I tried the same link both in the www6 and in the root subdomain, and both gave me a 404... try this link if thats still the case...
  • At least there's one guy who's banner ads are paying off...

    "well computer news aren't really running these days, let's fry a few processors"

    Either that or the AMD parts are REALLY cheap.

    Oh... they are :)
  • When I got my Slot A Atlon a while back when they first came out, I got a heatsink that had 3 fans on it. Its a great setup - fans blowing across the entire surface area of the heatsink. I run Motherboard MOnitor and noticed my temp had risen a bit (like 10 or 15 degrees) so I figured I'd check it out - sure enough, one of the fans that DIDN'T have an RPM sensor on it since it powered off the PS had died. I tossed in a replacement and my temp dropped back down.

    Which makes me wonder why only now are heatsink companies installing dual fans? Yes the Socket A setup means smaller or boxier heatsinks, but still, it seems a no brainer the way small fans die all the time to have a backup. Heck - I have a 4 drive RAID 5 tower on one of my servers and I touch the drive trays constantly to see if they are warm meaning the small fan on the tray is probably dead - now I shell out the $$ for a drive tray with dal fans and a fan monitor circuit to alarm if one dies. I mean given the speed that these suckers died - you have to wonder if you were lucky enough to HAVE a BIOS that would shutdown on a fan failure coudl do it fast enough even if the heatsink was still attached.

    I love AMD processors and use Athlons in all my machines - but what was AMD thinking when they left out the thermal diode or an overheat circuit?

  • This is related and I don't feel like asking Slashdot or doing a Google search so:

    I have a Athlon 800 with a Giga-byte mobo (VIA KT133). As soon as I got the mobo/proc I overclocked it via the bus speed. I set it to 112, (highest speed that would boot), which got me 896 MHz. During the extremely hot summer it started locking up fairly frequently so I knocked it back down to what it was suppose to run at. I just installed a GeForce2 MX200 and 256 MB PC133 RAM and now I can't clock it higher than 104 (834 MHz). It just won't boot higher than that. Anybody have any insight as to whether or not the GeForce or the RAM could be preventing the overclocking or if I've screwed something up from running it hot in the past. I'm too lazy to swap all my components out to try and see what is actually preventing it.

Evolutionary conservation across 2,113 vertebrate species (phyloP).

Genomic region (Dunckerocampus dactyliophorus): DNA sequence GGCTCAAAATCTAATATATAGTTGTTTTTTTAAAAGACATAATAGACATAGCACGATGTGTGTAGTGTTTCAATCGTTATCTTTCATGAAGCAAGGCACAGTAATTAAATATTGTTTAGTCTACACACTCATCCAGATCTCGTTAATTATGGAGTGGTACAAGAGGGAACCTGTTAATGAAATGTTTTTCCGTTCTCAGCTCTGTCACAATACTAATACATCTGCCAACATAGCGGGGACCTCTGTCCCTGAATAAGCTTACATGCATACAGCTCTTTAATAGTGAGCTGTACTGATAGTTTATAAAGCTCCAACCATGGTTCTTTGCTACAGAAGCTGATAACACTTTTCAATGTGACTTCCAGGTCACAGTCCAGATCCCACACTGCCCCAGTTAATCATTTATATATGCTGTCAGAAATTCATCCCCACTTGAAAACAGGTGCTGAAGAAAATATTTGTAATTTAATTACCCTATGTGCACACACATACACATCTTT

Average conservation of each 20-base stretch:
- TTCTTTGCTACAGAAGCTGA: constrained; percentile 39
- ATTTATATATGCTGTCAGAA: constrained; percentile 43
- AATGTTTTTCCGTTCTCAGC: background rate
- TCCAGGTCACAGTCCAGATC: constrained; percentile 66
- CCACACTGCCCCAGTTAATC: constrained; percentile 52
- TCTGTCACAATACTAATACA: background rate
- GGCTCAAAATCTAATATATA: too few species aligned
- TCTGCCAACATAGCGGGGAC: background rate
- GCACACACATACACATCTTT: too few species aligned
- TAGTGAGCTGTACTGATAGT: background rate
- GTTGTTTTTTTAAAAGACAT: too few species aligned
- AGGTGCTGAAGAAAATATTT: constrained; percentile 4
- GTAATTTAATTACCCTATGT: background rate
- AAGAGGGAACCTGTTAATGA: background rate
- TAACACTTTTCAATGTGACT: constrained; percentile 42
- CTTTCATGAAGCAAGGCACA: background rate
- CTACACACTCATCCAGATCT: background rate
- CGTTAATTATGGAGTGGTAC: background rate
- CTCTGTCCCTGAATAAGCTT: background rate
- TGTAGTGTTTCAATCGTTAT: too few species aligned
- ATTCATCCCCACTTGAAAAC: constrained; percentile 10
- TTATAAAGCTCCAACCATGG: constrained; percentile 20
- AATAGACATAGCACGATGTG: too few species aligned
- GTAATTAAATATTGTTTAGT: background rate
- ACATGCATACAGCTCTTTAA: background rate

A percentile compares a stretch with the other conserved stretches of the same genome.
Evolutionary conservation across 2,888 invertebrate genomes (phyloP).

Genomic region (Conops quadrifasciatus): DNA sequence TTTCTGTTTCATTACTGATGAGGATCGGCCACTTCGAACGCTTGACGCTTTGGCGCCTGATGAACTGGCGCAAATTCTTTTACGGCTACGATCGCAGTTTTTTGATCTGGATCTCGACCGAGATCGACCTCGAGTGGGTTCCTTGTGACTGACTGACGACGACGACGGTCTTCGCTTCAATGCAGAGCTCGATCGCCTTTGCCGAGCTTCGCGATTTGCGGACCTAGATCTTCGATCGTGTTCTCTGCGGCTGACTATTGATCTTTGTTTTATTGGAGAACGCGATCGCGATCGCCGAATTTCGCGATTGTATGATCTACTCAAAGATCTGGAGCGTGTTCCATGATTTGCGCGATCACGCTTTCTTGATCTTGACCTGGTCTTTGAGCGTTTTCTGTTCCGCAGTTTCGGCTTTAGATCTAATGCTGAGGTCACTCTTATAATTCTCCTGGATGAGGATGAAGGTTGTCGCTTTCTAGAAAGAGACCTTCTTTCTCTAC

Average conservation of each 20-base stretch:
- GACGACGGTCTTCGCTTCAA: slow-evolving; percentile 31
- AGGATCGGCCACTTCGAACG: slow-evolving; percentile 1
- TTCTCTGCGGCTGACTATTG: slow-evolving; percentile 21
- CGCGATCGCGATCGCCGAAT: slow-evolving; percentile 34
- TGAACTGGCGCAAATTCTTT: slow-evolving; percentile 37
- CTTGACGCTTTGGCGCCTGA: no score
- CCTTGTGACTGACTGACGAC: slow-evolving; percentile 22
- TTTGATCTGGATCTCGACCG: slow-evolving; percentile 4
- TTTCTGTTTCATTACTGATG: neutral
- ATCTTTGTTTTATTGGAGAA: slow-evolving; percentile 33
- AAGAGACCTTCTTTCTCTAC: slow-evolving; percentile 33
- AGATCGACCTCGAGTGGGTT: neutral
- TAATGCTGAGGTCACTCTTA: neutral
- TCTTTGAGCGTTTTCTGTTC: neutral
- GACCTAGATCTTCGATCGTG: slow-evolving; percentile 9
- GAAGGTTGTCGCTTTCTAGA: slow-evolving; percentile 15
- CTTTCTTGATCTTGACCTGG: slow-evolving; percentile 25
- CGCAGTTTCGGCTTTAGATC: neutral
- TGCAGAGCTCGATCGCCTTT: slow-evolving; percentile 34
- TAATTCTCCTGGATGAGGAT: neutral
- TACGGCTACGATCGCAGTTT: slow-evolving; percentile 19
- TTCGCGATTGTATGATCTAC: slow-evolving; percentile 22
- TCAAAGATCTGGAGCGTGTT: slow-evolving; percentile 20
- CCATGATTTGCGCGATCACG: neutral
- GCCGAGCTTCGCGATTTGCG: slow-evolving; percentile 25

• I have an answer but I don't feel like responding to you or providing links that would help you out so :P.

    • It's possible that you've permanently screwed up the chip... this is why I avoid overclocking on any hardware that I actually want to keep for awhile.

      My friend was in the same scenario as you. He bought a Celeron 333 and overclocked it to something in the high 400's, which every OC'er was doing in those days. It ran just fine for a few months, but after awhile it would crash randomly and even eventually refused to boot. He ended up lowering the clock back to 333, which worked fine but was dog slow for the types of applications and games being run at the time. (This was about a year ago.) He had to suffer with it for months and months while he saved up to buy a new processor, motherboard, SCSI board, and network card (the latter two were integrated into the Celeron mobo) so that he could have a respectable system again.

      The moral? He's permanently sworn off overclocking his production machines. :) (And I got to interject a nice, fulfilling "I told you so.")
  • I remember the day I spent trying to figure out why my box would bluescreen and reboot at random times after 1 to 15 minutes after boot. I tried everything including finally reinstalling the whole OS. Still had the same problem. I was about to start switching out memory and had opened the case to get a better look inside when my knuckle wandered into the CPU fan, I pulled back expecting a sharp rap and to my surprise got nothing, Turns out the fan was dead. Now they say a Athlon 1Ghz will fry in a matter of seconds without a fan, but mine managed to live through a whole day of reboots and installs with no damage... If anyone thinks Silver paste and copper heatsinks are nothing but a fad I say I'm sold. But more importantly It shows what weird errors you can get with a dead CPU fan, I never would expect a BSOD. I figure it had to be the CPU giving off bad data or inverted bits because of high heat.